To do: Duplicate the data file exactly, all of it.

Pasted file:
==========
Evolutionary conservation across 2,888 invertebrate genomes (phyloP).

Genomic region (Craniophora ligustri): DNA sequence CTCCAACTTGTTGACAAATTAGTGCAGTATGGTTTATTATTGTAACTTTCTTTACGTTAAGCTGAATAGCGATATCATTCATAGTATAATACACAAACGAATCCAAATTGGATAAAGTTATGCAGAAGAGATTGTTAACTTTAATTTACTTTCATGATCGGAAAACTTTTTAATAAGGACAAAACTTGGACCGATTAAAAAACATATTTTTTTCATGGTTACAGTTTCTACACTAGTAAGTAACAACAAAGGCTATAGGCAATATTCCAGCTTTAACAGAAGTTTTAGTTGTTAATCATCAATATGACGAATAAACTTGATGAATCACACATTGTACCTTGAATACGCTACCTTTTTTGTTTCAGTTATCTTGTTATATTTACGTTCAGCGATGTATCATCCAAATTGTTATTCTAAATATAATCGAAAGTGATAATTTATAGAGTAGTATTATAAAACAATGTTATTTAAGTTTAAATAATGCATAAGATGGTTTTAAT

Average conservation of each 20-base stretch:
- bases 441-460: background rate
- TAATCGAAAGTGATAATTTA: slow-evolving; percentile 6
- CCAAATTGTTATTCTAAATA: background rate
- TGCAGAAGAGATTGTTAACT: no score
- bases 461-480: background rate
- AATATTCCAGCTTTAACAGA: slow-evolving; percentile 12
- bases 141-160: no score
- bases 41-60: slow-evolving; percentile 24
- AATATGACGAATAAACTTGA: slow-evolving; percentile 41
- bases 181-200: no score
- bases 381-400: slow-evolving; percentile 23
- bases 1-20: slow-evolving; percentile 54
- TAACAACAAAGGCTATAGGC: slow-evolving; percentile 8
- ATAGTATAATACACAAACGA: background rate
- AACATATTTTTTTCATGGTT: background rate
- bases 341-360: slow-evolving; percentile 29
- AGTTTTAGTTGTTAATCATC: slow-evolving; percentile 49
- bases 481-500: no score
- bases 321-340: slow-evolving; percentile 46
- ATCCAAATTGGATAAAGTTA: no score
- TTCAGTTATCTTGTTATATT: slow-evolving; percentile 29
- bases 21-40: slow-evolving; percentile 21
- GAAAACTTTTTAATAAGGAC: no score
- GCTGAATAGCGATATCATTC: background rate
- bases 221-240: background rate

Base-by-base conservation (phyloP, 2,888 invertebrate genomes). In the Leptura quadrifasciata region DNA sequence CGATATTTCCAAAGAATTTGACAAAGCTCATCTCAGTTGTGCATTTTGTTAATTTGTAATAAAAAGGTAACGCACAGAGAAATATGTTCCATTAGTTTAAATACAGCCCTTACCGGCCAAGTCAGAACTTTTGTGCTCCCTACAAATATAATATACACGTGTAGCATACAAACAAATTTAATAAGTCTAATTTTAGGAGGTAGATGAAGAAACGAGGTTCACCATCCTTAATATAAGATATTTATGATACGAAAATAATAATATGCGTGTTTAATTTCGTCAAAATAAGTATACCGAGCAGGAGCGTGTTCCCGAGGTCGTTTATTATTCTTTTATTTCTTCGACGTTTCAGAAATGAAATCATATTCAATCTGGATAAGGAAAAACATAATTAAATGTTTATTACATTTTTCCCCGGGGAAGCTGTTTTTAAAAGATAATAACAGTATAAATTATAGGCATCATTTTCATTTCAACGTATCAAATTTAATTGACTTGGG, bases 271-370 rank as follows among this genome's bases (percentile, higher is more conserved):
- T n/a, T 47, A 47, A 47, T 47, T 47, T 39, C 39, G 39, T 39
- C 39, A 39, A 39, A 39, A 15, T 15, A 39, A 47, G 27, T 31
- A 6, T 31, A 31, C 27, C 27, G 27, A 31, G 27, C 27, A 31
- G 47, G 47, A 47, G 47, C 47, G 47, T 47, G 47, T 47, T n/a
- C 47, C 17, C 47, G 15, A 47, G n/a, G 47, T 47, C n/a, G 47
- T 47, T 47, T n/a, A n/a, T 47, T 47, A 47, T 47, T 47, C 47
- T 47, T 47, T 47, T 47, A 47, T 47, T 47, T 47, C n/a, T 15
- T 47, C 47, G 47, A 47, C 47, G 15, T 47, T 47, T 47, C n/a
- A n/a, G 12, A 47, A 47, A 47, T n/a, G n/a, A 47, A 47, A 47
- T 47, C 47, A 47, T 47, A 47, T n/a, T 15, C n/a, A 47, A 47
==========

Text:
Evolutionary conservation across 2,888 invertebrate genomes (phyloP).

Genomic region (Craniophora ligustri): DNA sequence CTCCAACTTGTTGACAAATTAGTGCAGTATGGTTTATTATTGTAACTTTCTTTACGTTAAGCTGAATAGCGATATCATTCATAGTATAATACACAAACGAATCCAAATTGGATAAAGTTATGCAGAAGAGATTGTTAACTTTAATTTACTTTCATGATCGGAAAACTTTTTAATAAGGACAAAACTTGGACCGATTAAAAAACATATTTTTTTCATGGTTACAGTTTCTACACTAGTAAGTAACAACAAAGGCTATAGGCAATATTCCAGCTTTAACAGAAGTTTTAGTTGTTAATCATCAATATGACGAATAAACTTGATGAATCACACATTGTACCTTGAATACGCTACCTTTTTTGTTTCAGTTATCTTGTTATATTTACGTTCAGCGATGTATCATCCAAATTGTTATTCTAAATATAATCGAAAGTGATAATTTATAGAGTAGTATTATAAAACAATGTTATTTAAGTTTAAATAATGCATAAGATGGTTTTAAT

Average conservation of each 20-base stretch:
- bases 441-460: background rate
- TAATCGAAAGTGATAATTTA: slow-evolving; percentile 6
- CCAAATTGTTATTCTAAATA: background rate
- TGCAGAAGAGATTGTTAACT: no score
- bases 461-480: background rate
- AATATTCCAGCTTTAACAGA: slow-evolving; percentile 12
- bases 141-160: no score
- bases 41-60: slow-evolving; percentile 24
- AATATGACGAATAAACTTGA: slow-evolving; percentile 41
- bases 181-200: no score
- bases 381-400: slow-evolving; percentile 23
- bases 1-20: slow-evolving; percentile 54
- TAACAACAAAGGCTATAGGC: slow-evolving; percentile 8
- ATAGTATAATACACAAACGA: background rate
- AACATATTTTTTTCATGGTT: background rate
- bases 341-360: slow-evolving; percentile 29
- AGTTTTAGTTGTTAATCATC: slow-evolving; percentile 49
- bases 481-500: no score
- bases 321-340: slow-evolving; percentile 46
- ATCCAAATTGGATAAAGTTA: no score
- TTCAGTTATCTTGTTATATT: slow-evolving; percentile 29
- bases 21-40: slow-evolving; percentile 21
- GAAAACTTTTTAATAAGGAC: no score
- GCTGAATAGCGATATCATTC: background rate
- bases 221-240: background rate

Base-by-base conservation (phyloP, 2,888 invertebrate genomes). In the Leptura quadrifasciata region DNA sequence CGATATTTCCAAAGAATTTGACAAAGCTCATCTCAGTTGTGCATTTTGTTAATTTGTAATAAAAAGGTAACGCACAGAGAAATATGTTCCATTAGTTTAAATACAGCCCTTACCGGCCAAGTCAGAACTTTTGTGCTCCCTACAAATATAATATACACGTGTAGCATACAAACAAATTTAATAAGTCTAATTTTAGGAGGTAGATGAAGAAACGAGGTTCACCATCCTTAATATAAGATATTTATGATACGAAAATAATAATATGCGTGTTTAATTTCGTCAAAATAAGTATACCGAGCAGGAGCGTGTTCCCGAGGTCGTTTATTATTCTTTTATTTCTTCGACGTTTCAGAAATGAAATCATATTCAATCTGGATAAGGAAAAACATAATTAAATGTTTATTACATTTTTCCCCGGGGAAGCTGTTTTTAAAAGATAATAACAGTATAAATTATAGGCATCATTTTCATTTCAACGTATCAAATTTAATTGACTTGGG, bases 271-370 rank as follows among this genome's bases (percentile, higher is more conserved):
- T n/a, T 47, A 47, A 47, T 47, T 47, T 39, C 39, G 39, T 39
- C 39, A 39, A 39, A 39, A 15, T 15, A 39, A 47, G 27, T 31
- A 6, T 31, A 31, C 27, C 27, G 27, A 31, G 27, C 27, A 31
- G 47, G 47, A 47, G 47, C 47, G 47, T 47, G 47, T 47, T n/a
- C 47, C 17, C 47, G 15, A 47, G n/a, G 47, T 47, C n/a, G 47
- T 47, T 47, T n/a, A n/a, T 47, T 47, A 47, T 47, T 47, C 47
- T 47, T 47, T 47, T 47, A 47, T 47, T 47, T 47, C n/a, T 15
- T 47, C 47, G 47, A 47, C 47, G 15, T 47, T 47, T 47, C n/a
- A n/a, G 12, A 47, A 47, A 47, T n/a, G n/a, A 47, A 47, A 47
- T 47, C 47, A 47, T 47, A 47, T n/a, T 15, C n/a, A 47, A 47